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LifeRaft KC Article SmallNo-one intentionally tries this for real but it is possible to experience "real" conditions in relative safety and under supervision.

GASCo (The General Aviation Safety Council) organise Ditching & Sea Survival Seminars and I joined a seminar in March this year at the Royal National Lifeboat Institution's Lifeboat College in Poole, just a few miles from Airtime's HQ.

LifeRaft KC Article Large

The pre-seminar documents promised a morning session to include sessions on preparing for over-water flight, demonstration of GA life-saving equipment, sea survival and rescue considerations followed by a "practical" in the RNLI's sea survival pool.

The morning session was presented by GASCo's Chief Executive, Mike O'Donoghue supported by Jez Hopkinson (Yakolevs) and Glen Friswell (SEMS Aerosafe).

Some interesting facts were presented.

survival waves Large

Of course, the first priority is to "ditch" successfully. When planning a cross-channel flight, in addition to the usual flight plans, GAR forms, NOTAMs and weather, I will now be checking the sea state for the wave height and the direction of the swell. Ideally, a pilot making a planned ditching will follow the advice in CAA Safety Sense Leaflet number 21, trying to land along the crest of any swell. However, knowing the wind and swell direction in advance should help.

Wearing a lifejacket made for GA aircraft is advised. There are many who fly with the lifejacket in a seat pocket but the chances of getting it out and putting it on in the few moments you have during your descent toward the water are slim.

Assuming the ditching is achieved successfully and the aircraft is afloat, pilots and passengers are uninjured, then the next step is going to be to abandon ship. Unlike the crew of a yacht (where the liferaft is the place of last resort), the aircraft crew doesn't really have any other option.

The choice of liferaft is difficult. The best equipped are the heaviest and bulkiest. The best might be suitable for a large twin but will take up a lot of space in a four-seater and is likely to be totally impractical in a two-seater. There seemed to be agreement that a liferaft without a canopy should be avoided.

Best option is to pull the liferaft out of the aircraft cabin and inflate it. I would prefer to keep dry and simply step off the aircraft into the liferaft but there are all sorts of considerations when inflating the liferaft. Keeping it away from sharp edges on the aircraft, keeping it away from leaking fuel (fuel affects the material), keeping it attached to you so that it does not blow away in the wind.....

Attracting assistance from the Coastguard is vital. The only sensible option is a PLB with GPS. An ELT fixed to the aircraft is going to work for as long as the aircraft is afloat (a few minutes at best) but a PLB attached to your lifejacket will stay with you.
Now I always carry a handheld airband transceiver in my Grab Bag as I thought it would allow me to communicate with the rescue services. The Coastguard Helicopter will communicate on 121.5 of course but, it transpired, the Lifeboats don't receive and transmit voice on 121.5 (they will home in on a 121.5 beacon in your PLB). The Lifeboats are listening on Marine Band VHF (Channel 16). So, do you need a handheld marine VHF as well? I hope not as it might take a couple of hours for a lifeboat to reach mid-channel.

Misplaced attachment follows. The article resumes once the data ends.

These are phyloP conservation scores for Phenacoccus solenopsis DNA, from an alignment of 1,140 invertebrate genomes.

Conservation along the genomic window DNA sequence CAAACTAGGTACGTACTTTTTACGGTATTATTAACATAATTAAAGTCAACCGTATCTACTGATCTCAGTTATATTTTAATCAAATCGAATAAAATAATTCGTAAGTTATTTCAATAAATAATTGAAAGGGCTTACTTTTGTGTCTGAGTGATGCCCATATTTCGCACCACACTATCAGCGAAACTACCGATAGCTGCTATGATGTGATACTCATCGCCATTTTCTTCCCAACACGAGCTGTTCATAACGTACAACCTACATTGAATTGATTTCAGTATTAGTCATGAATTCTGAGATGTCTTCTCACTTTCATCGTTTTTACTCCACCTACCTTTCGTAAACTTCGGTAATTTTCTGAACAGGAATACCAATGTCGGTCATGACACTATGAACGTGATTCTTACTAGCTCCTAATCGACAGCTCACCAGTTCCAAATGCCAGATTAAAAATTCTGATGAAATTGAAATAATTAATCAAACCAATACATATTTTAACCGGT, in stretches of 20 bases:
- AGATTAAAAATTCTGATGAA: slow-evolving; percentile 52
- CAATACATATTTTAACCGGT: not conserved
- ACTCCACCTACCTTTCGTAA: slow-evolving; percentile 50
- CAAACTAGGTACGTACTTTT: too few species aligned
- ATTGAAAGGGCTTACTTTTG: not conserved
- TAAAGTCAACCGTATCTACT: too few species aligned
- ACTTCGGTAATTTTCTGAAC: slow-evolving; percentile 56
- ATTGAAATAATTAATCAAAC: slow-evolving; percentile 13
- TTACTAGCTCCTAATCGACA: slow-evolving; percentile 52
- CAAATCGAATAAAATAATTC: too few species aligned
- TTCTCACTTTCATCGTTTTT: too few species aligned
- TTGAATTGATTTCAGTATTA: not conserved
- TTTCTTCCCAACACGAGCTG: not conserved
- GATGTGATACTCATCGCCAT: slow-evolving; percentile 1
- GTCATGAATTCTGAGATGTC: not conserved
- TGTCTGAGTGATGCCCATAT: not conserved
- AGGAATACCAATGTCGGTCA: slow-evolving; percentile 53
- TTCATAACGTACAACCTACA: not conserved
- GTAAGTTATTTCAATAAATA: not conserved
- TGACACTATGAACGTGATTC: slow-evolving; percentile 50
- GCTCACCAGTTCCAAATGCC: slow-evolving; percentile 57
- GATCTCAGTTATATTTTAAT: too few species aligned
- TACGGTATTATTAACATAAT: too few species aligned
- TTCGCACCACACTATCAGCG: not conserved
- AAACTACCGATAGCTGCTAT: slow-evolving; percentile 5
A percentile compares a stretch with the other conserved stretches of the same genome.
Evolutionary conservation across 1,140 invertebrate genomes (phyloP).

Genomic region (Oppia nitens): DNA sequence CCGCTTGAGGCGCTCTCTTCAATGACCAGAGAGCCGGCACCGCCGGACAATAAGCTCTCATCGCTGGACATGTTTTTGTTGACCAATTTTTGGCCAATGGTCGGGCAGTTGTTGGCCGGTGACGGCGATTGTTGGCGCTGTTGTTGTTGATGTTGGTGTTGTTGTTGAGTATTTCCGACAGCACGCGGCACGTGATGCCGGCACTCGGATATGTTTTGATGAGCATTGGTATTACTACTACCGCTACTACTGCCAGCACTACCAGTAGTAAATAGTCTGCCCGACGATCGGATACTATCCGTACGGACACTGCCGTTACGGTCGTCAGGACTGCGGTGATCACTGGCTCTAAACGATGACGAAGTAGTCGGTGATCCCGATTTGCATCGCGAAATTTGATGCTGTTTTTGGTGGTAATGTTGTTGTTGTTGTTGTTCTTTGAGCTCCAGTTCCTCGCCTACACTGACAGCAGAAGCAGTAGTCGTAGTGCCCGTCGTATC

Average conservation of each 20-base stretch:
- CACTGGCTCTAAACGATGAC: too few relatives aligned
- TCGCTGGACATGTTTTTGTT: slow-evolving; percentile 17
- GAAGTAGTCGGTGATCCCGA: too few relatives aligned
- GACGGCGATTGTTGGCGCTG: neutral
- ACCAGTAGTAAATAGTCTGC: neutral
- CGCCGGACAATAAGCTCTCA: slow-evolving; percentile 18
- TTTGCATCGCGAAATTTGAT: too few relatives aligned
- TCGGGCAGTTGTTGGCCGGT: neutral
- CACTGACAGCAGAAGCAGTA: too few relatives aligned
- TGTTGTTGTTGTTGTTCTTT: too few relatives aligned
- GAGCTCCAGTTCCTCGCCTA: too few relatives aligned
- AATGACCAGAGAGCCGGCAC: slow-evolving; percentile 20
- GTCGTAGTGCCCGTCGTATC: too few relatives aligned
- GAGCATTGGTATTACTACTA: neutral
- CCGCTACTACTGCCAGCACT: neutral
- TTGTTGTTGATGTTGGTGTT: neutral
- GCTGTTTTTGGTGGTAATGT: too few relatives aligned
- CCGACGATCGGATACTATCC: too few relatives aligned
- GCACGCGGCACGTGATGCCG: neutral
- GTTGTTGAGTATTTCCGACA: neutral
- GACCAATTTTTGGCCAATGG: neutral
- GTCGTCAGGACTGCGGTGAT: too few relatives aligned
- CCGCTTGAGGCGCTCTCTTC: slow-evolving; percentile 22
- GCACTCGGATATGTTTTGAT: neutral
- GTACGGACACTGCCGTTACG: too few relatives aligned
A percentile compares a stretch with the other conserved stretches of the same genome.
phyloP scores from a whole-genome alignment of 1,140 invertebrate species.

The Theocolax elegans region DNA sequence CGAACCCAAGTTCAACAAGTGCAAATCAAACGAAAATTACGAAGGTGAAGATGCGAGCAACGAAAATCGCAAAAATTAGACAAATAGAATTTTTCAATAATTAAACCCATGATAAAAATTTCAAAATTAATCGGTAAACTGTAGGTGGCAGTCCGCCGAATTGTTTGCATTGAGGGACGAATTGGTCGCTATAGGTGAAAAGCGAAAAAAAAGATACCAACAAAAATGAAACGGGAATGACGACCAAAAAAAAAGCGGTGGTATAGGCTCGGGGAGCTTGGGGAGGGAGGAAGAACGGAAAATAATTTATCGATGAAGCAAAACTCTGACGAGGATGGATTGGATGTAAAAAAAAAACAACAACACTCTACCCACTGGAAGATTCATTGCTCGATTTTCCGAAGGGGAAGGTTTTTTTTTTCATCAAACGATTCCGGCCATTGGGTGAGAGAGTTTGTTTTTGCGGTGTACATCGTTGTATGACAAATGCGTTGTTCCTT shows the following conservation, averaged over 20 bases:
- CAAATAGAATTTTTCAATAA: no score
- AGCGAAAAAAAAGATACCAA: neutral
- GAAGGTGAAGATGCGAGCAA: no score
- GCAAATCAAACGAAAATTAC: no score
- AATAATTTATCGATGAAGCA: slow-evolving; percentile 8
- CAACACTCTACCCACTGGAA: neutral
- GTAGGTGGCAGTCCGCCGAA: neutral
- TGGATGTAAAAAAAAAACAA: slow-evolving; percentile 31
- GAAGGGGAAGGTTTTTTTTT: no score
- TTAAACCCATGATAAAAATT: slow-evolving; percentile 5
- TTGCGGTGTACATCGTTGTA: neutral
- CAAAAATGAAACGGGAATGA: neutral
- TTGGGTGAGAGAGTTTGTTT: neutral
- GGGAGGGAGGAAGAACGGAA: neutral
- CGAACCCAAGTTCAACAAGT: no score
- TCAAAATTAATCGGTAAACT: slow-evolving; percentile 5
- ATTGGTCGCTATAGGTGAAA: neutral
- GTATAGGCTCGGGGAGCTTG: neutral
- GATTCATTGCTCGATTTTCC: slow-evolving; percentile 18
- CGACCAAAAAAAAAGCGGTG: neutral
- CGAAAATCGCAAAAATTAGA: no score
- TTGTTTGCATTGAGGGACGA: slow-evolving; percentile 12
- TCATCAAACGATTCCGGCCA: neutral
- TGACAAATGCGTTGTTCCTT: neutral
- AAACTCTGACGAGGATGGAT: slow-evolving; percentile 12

But, of course, all you need to do is float in your liferaft until the Lifeboat arrives.

And so to the practical session.
Lifejacket jump LargeThe pool is not a swimming pool, it is unheated and does not have a "shallow end". Jumping in gives an idea of the cold shock you would experience dressed in casual clothes.

Pulling the cord on the lifejacket, floating in the HELP position to maintain warmth, pulling the cord on the liferaft are all demonstrated. (Incidentally, don't be afraid of dropping the liferaft into the water before it is inflated as they all float in their bags.) The need for a lifejacket with a crotch-strap and a spray hood was also noted as those without either were very uncomfortable.

Team circle LargeLet's not beat around the bush. This is an experience. The practical session will push your endurance. As someone who has endured a little bit of boating and took water survival training when quite young, I respect the water and appreciate how cruel and demanding the sea can be. After nearly an hour of being wet, I noticed classic signs that I was starting to suffer from the cold. I had to think before carrying out a simple task. Point made. It didn't take long, even though I am a bit on the heavy side, for the cold to penetrate. I called it a day at that point but that is something that you can't do in a liferaft for real.

So I came away from the practical session having made up my mind to stick to flying twin engine aircraft over the water or buy a dry suit. I am a good swimmer, and assuming the ditching is successful, the thing that will get me is the cold. A dry suit is the same thing as a dingy sailor or windsurfer might wear. "Immersion Suits" are really bulky and for the guys flying in the Arctic or across the North Atlantic. A drysuit plus a thermal "onesie" would keep me warm and dry for hours in the Channel compared to normal clothes.

In summary, if you simply want to learn how to use your lifesaving equipment, there are other training events which will probably suit you better. If you want the experience of what to expect after you ditch and are waiting for the lifeboat or helicopter, then this is for you.

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